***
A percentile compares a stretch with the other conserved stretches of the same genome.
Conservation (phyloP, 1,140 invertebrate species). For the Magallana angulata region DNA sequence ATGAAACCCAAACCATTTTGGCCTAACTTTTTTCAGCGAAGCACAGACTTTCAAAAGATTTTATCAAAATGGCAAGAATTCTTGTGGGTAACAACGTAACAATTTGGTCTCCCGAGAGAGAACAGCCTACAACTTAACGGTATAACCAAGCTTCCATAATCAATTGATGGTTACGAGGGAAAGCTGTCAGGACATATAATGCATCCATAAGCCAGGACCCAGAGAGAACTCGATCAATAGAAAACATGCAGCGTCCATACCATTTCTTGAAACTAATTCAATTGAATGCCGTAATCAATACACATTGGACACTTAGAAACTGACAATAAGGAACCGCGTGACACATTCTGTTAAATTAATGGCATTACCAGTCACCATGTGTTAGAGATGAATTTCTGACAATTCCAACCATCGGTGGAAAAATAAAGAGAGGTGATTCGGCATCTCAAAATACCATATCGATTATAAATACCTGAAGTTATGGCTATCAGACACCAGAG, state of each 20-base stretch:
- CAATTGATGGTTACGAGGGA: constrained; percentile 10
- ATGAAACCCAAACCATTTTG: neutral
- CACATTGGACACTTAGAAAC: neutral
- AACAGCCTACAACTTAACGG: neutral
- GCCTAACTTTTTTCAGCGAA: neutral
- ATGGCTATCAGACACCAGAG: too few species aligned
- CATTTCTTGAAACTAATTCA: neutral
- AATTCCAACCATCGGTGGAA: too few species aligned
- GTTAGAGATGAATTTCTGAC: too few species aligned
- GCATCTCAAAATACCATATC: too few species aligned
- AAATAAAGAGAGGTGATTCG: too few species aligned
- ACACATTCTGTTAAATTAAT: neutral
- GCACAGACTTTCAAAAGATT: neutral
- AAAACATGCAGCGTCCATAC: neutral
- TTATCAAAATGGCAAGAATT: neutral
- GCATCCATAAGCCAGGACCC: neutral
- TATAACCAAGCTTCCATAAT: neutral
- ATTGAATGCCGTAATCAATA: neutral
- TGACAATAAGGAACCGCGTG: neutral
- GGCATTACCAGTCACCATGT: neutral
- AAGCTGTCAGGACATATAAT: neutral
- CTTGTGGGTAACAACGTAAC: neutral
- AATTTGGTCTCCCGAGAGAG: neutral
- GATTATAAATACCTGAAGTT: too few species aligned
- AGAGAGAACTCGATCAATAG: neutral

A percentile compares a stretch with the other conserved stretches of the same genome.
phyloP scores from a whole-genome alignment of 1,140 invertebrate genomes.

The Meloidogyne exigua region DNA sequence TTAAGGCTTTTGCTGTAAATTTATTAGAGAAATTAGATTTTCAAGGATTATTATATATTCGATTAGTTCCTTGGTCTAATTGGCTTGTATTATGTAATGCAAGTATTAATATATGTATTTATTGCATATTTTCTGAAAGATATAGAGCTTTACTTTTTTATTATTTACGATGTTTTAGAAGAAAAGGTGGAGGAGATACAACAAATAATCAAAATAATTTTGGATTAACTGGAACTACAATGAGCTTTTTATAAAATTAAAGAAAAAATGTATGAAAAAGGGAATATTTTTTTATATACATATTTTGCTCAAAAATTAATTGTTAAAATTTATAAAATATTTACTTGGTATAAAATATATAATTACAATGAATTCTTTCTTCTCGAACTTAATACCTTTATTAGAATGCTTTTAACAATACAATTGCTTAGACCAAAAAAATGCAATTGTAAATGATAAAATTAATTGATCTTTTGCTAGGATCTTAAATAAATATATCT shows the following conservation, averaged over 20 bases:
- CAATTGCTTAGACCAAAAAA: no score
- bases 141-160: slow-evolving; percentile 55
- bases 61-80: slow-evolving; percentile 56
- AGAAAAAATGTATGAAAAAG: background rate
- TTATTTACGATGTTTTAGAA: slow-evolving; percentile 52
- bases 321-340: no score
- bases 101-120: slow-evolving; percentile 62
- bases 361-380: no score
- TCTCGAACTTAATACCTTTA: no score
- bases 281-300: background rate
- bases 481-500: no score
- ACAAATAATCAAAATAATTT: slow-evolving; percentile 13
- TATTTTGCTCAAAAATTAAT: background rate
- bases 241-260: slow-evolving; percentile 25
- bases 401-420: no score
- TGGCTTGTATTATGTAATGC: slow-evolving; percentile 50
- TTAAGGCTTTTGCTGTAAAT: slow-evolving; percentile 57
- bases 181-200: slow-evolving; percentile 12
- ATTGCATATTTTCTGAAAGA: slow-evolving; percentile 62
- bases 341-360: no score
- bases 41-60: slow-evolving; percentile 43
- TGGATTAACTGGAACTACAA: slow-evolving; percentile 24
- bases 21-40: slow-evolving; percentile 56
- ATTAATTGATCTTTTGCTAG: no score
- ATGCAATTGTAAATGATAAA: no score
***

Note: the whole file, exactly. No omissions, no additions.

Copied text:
A percentile compares a stretch with the other conserved stretches of the same genome.
Conservation (phyloP, 1,140 invertebrate species). For the Magallana angulata region DNA sequence ATGAAACCCAAACCATTTTGGCCTAACTTTTTTCAGCGAAGCACAGACTTTCAAAAGATTTTATCAAAATGGCAAGAATTCTTGTGGGTAACAACGTAACAATTTGGTCTCCCGAGAGAGAACAGCCTACAACTTAACGGTATAACCAAGCTTCCATAATCAATTGATGGTTACGAGGGAAAGCTGTCAGGACATATAATGCATCCATAAGCCAGGACCCAGAGAGAACTCGATCAATAGAAAACATGCAGCGTCCATACCATTTCTTGAAACTAATTCAATTGAATGCCGTAATCAATACACATTGGACACTTAGAAACTGACAATAAGGAACCGCGTGACACATTCTGTTAAATTAATGGCATTACCAGTCACCATGTGTTAGAGATGAATTTCTGACAATTCCAACCATCGGTGGAAAAATAAAGAGAGGTGATTCGGCATCTCAAAATACCATATCGATTATAAATACCTGAAGTTATGGCTATCAGACACCAGAG, state of each 20-base stretch:
- CAATTGATGGTTACGAGGGA: constrained; percentile 10
- ATGAAACCCAAACCATTTTG: neutral
- CACATTGGACACTTAGAAAC: neutral
- AACAGCCTACAACTTAACGG: neutral
- GCCTAACTTTTTTCAGCGAA: neutral
- ATGGCTATCAGACACCAGAG: too few species aligned
- CATTTCTTGAAACTAATTCA: neutral
- AATTCCAACCATCGGTGGAA: too few species aligned
- GTTAGAGATGAATTTCTGAC: too few species aligned
- GCATCTCAAAATACCATATC: too few species aligned
- AAATAAAGAGAGGTGATTCG: too few species aligned
- ACACATTCTGTTAAATTAAT: neutral
- GCACAGACTTTCAAAAGATT: neutral
- AAAACATGCAGCGTCCATAC: neutral
- TTATCAAAATGGCAAGAATT: neutral
- GCATCCATAAGCCAGGACCC: neutral
- TATAACCAAGCTTCCATAAT: neutral
- ATTGAATGCCGTAATCAATA: neutral
- TGACAATAAGGAACCGCGTG: neutral
- GGCATTACCAGTCACCATGT: neutral
- AAGCTGTCAGGACATATAAT: neutral
- CTTGTGGGTAACAACGTAAC: neutral
- AATTTGGTCTCCCGAGAGAG: neutral
- GATTATAAATACCTGAAGTT: too few species aligned
- AGAGAGAACTCGATCAATAG: neutral

A percentile compares a stretch with the other conserved stretches of the same genome.
phyloP scores from a whole-genome alignment of 1,140 invertebrate genomes.

The Meloidogyne exigua region DNA sequence TTAAGGCTTTTGCTGTAAATTTATTAGAGAAATTAGATTTTCAAGGATTATTATATATTCGATTAGTTCCTTGGTCTAATTGGCTTGTATTATGTAATGCAAGTATTAATATATGTATTTATTGCATATTTTCTGAAAGATATAGAGCTTTACTTTTTTATTATTTACGATGTTTTAGAAGAAAAGGTGGAGGAGATACAACAAATAATCAAAATAATTTTGGATTAACTGGAACTACAATGAGCTTTTTATAAAATTAAAGAAAAAATGTATGAAAAAGGGAATATTTTTTTATATACATATTTTGCTCAAAAATTAATTGTTAAAATTTATAAAATATTTACTTGGTATAAAATATATAATTACAATGAATTCTTTCTTCTCGAACTTAATACCTTTATTAGAATGCTTTTAACAATACAATTGCTTAGACCAAAAAAATGCAATTGTAAATGATAAAATTAATTGATCTTTTGCTAGGATCTTAAATAAATATATCT shows the following conservation, averaged over 20 bases:
- CAATTGCTTAGACCAAAAAA: no score
- bases 141-160: slow-evolving; percentile 55
- bases 61-80: slow-evolving; percentile 56
- AGAAAAAATGTATGAAAAAG: background rate
- TTATTTACGATGTTTTAGAA: slow-evolving; percentile 52
- bases 321-340: no score
- bases 101-120: slow-evolving; percentile 62
- bases 361-380: no score
- TCTCGAACTTAATACCTTTA: no score
- bases 281-300: background rate
- bases 481-500: no score
- ACAAATAATCAAAATAATTT: slow-evolving; percentile 13
- TATTTTGCTCAAAAATTAAT: background rate
- bases 241-260: slow-evolving; percentile 25
- bases 401-420: no score
- TGGCTTGTATTATGTAATGC: slow-evolving; percentile 50
- TTAAGGCTTTTGCTGTAAAT: slow-evolving; percentile 57
- bases 181-200: slow-evolving; percentile 12
- ATTGCATATTTTCTGAAAGA: slow-evolving; percentile 62
- bases 341-360: no score
- bases 41-60: slow-evolving; percentile 43
- TGGATTAACTGGAACTACAA: slow-evolving; percentile 24
- bases 21-40: slow-evolving; percentile 56
- ATTAATTGATCTTTTGCTAG: no score
- ATGCAATTGTAAATGATAAA: no score